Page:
A major thread of unsupervised domain adaptation (UDA) methods uses unlabeled data from both source and target domains to learn domain-invariant representations for adaptation. However, these methods showcase certain limitations, encouraging the use of self-supervised learning through continued pre-training. The necessity of continued pre-training or learning domain-invariant representations is still unclear in the prompt-based classification framework, where an input example is modified by a template and then fed into a language model (LM) to generate a label string. To examine this new paradigm of UDA in the prompt-based setup, we propose a frustratingly easy UDA method (FEUDA) that trains an autoregressive LM on both unlabeled and labeled examples using two different instruction-tuning tasks. Specifically, the first task trains the LM on unlabeled texts from both domains via masked language modeling (MLM), and the other uses supervised instruction-tuning on source-labeled data for classification. We conduct extensive experiments on 24 real-world domain pairs to show the effectiveness of our method over strong domain-invariant learning methods. Our analysis sheds light on why masked language modeling improves target-domain classification performance in prompt-based UDA. We discover that MLM helps the model learn both semantic and background knowledge of a domain, which are both beneficial for downstream classification.
Adapting pre-trained language models (PLMs) for time-series text classification amidst evolving domain shifts (EDS) is critical for maintaining accuracy in applications like stance detection. This study benchmarks the effectiveness of evolving domain adaptation (EDA) strategies, notably self-training, domain-adversarial training, and domain-adaptive pretraining, with a focus on an incremental self-training method. Our analysis across various datasets reveals that this incremental method excels at adapting PLMs to EDS, outperforming traditional domain adaptation techniques. These findings highlight the importance of continually updating PLMs to ensure their effectiveness in real-world applications, paving the way for future research into PLM robustness against the natural temporal evolution of language.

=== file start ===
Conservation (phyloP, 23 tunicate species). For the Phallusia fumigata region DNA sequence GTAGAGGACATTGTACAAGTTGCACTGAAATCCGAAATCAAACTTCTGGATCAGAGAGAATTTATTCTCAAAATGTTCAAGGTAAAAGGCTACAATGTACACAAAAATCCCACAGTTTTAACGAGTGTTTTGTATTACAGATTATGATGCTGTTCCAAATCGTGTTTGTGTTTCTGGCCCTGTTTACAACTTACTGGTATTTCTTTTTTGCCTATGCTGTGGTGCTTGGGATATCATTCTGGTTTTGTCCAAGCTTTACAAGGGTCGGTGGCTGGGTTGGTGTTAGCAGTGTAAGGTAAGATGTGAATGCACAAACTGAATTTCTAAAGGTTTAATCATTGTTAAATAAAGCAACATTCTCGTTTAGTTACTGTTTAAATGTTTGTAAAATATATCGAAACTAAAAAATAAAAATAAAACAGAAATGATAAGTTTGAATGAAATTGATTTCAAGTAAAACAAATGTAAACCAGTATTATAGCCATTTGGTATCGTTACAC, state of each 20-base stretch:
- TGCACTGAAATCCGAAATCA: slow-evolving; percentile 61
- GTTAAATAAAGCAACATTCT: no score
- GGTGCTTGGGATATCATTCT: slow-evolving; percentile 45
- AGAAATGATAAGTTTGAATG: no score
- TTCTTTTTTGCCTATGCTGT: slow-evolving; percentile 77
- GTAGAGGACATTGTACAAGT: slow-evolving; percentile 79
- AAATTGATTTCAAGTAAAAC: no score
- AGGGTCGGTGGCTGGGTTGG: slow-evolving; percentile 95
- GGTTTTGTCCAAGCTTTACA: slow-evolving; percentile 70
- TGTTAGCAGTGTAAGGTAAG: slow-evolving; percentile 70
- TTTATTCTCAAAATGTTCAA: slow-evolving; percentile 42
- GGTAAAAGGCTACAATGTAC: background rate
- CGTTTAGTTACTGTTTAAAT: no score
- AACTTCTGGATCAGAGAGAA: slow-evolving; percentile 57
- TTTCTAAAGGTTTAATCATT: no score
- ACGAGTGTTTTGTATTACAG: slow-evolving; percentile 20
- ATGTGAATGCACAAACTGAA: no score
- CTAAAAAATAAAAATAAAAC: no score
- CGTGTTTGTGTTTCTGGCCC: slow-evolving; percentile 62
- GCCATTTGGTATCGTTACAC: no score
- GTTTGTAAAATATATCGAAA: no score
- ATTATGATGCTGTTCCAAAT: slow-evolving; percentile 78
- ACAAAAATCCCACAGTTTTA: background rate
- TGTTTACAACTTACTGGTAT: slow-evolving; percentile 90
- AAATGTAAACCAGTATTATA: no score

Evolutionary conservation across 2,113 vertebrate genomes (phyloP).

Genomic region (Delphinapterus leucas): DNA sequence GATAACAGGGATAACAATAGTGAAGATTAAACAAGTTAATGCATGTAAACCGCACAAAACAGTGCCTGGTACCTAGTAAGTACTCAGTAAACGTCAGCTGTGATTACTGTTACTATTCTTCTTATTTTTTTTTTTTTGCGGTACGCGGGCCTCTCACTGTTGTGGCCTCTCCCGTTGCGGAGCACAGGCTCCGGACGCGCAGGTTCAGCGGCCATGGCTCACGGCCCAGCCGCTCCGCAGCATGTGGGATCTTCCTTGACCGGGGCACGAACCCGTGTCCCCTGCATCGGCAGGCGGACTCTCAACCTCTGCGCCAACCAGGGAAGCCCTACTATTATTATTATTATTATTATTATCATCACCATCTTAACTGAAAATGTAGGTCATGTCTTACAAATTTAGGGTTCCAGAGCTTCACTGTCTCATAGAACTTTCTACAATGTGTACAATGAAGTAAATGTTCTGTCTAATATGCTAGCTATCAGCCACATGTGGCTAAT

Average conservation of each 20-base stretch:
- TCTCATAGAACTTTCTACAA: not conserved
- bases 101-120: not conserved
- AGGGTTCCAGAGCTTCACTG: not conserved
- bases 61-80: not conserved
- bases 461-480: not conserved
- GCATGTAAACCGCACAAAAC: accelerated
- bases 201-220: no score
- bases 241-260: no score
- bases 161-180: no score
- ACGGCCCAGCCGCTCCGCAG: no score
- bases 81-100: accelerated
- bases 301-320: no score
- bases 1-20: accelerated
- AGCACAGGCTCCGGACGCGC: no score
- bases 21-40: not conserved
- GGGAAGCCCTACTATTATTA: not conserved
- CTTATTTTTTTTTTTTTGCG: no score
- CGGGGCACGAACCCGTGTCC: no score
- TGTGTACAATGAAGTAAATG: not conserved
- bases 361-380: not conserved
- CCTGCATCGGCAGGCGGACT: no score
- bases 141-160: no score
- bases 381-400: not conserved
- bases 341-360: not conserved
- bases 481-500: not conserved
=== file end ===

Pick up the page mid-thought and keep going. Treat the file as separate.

Out-of-distribution (OOD) detection is a critical task for reliable predictions over text. Fine-tuning with pre-trained language models has been a de facto procedure to derive OOD detectors with respect to in-distribution (ID) data. Despite its common use, the understanding of the role of fine-tuning and its necessity for OOD detection is largely unexplored. In this paper, we raise the question: is fine-tuning necessary for OOD detection? We present a study investigating the efficacy of directly leveraging pre-trained language models for OOD detection, without any model fine-tuning on the ID data. We compare the approach with several competitive fine-tuning objectives, and offer new insights under various types of distributional shifts. Extensive evaluations on 8 diverse ID-OOD dataset pairs demonstrate near-perfect OOD detection performance (with 0% FPR95 in many cases), strongly outperforming its fine-tuned counterparts. We show that using distance-based detection methods, pre-trained language models are near-perfect OOD detectors when the distribution shift involves a domain change. Furthermore, we study the effect of fine-tuning on OOD detection and identify how to balance ID accuracy with OOD detection performance. Our code is publically available at https://github.com/Uppaal/lm-ood.
Abstractive summarization is the task of compressing a long document into a coherent short document while retaining salient information. Modern abstractive summarization methods are based on deep neural networks which often require large training datasets. Since collecting summarization datasets is an expensive and time-consuming task, practical industrial settings are usually low-resource. In this paper, we study a challenging low-resource setting of summarizing long legal briefs with an average source document length of 4268 words and only 120 available (document, summary) pairs. To account for data scarcity, we used a modern pretrained abstractive summarizer BART (Lewis et al., 2020), which only achieves 17.9 ROUGE-L as it struggles with long documents. We thus attempt to compress these long documents by identifying salient sentences in the source which best ground the summary, using a novel algorithm based on GPT-2 (Radford et al., 2019) language model perplexity scores, that operates within the low resource regime. On feeding the compressed documents to BART, we observe a 6.0 ROUGE-L improvement. Our method also beats several competitive salience detection baselines. Furthermore, the identified salient sentences tend to agree with an independent human labeling by domain experts.